My rating: 3 of 5 stars
One of the books I’m reading this year that I first read over forty years ago that I still own in the same smoky edition I bought back in 1976.
I’ve marked it down a star on the second reading. I like it, but it’s not brilliant. Nowadays, I like characterisation in a novel far too much to truly enjoy a novel built on ciphers (a Ballardian word!) for characters. And too many of the many characters have too little to do. Quilter’s a bit odd. So? Mrs Quilter is his mum. So? Catherine Austen likes lions. So? There are some fish people… So? And so on. I also find some Ballardian metaphors and allusions… exaggerated? Overegged? For example I can’t imagine reading in somebody’s blanched face “an image of [Ransom’s] own future…” in which he “would have to create [a] sense of time out of landscape emerging around them”. That’s a lot to hang on a face…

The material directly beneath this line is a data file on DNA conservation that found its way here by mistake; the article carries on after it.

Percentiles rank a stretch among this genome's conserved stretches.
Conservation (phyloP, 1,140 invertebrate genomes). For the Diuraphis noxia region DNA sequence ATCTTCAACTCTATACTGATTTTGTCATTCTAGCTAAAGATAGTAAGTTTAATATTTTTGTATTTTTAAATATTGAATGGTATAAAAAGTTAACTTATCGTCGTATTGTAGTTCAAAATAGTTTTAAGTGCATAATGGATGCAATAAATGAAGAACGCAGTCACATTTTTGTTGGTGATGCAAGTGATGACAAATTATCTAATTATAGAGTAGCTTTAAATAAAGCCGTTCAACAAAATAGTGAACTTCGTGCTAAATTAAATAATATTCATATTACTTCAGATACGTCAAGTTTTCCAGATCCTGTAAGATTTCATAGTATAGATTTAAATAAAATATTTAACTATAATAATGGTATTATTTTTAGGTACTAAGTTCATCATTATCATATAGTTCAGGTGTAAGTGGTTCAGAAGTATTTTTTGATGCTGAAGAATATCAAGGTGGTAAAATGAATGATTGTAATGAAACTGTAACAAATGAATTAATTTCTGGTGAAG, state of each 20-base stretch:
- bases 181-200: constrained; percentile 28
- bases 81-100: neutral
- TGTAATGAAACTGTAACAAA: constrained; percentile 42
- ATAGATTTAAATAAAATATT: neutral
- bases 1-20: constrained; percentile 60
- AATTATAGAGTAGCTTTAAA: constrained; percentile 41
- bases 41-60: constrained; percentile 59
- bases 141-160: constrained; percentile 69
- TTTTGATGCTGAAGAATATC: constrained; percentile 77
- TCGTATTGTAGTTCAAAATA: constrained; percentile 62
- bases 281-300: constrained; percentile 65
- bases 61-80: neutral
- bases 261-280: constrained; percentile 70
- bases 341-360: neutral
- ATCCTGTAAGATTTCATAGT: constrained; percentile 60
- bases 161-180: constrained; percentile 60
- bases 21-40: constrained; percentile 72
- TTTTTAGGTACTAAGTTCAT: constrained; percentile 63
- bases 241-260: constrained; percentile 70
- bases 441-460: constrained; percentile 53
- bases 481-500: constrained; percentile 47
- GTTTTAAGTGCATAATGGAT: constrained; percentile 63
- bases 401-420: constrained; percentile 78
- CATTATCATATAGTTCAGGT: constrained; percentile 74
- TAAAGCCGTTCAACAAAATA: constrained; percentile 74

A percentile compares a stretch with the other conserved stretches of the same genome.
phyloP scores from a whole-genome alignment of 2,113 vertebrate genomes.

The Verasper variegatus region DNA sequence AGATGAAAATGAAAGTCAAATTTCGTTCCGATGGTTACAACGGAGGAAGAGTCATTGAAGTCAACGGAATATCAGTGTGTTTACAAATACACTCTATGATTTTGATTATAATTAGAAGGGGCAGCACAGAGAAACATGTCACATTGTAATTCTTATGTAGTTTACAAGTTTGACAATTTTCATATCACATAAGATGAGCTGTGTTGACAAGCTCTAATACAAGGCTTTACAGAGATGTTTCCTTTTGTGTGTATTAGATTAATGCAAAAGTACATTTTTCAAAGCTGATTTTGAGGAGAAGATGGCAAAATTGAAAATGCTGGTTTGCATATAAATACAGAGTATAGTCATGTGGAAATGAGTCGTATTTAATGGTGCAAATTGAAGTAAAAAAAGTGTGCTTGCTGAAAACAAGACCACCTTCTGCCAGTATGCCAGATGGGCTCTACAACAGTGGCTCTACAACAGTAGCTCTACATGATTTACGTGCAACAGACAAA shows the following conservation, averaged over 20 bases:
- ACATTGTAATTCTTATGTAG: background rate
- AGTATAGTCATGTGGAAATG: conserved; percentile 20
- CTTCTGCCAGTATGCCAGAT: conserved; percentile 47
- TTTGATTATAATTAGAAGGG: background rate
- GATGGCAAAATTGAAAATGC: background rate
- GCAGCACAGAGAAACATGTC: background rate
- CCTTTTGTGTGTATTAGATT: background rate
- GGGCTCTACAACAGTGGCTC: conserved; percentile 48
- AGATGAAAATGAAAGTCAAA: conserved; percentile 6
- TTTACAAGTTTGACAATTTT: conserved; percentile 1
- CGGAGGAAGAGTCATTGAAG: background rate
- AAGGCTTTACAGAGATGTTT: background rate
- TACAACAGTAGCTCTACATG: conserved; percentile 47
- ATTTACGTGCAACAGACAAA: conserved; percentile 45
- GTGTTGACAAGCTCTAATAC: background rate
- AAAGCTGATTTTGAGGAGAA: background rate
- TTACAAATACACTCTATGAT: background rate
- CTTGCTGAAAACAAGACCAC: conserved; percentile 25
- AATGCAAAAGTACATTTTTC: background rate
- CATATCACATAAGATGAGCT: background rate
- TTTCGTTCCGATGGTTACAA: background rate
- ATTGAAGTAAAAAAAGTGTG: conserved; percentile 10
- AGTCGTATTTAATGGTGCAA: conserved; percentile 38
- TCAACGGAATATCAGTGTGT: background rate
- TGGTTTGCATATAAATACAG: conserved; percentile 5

Interestingly, there are hints of Crash in the novel: “It was as if her face already carried the injuries of an appalling motor-car accident that would happen somewhere in the future.”
So – it’s elliptical, and kind of plotless, drifting like dunes in the hot sun, and full of a sense of unrelieved foreboding and ennui. Yet, I still rather like it. Few people write like Ballard, and this kind of British New Wave science fiction was certainly of the time, and defined a moment in the genre — the exploration of inner space rather than outer space — that I enjoy. It will be interesting to revisit Ballard’s other early apocalyptic novels at some point.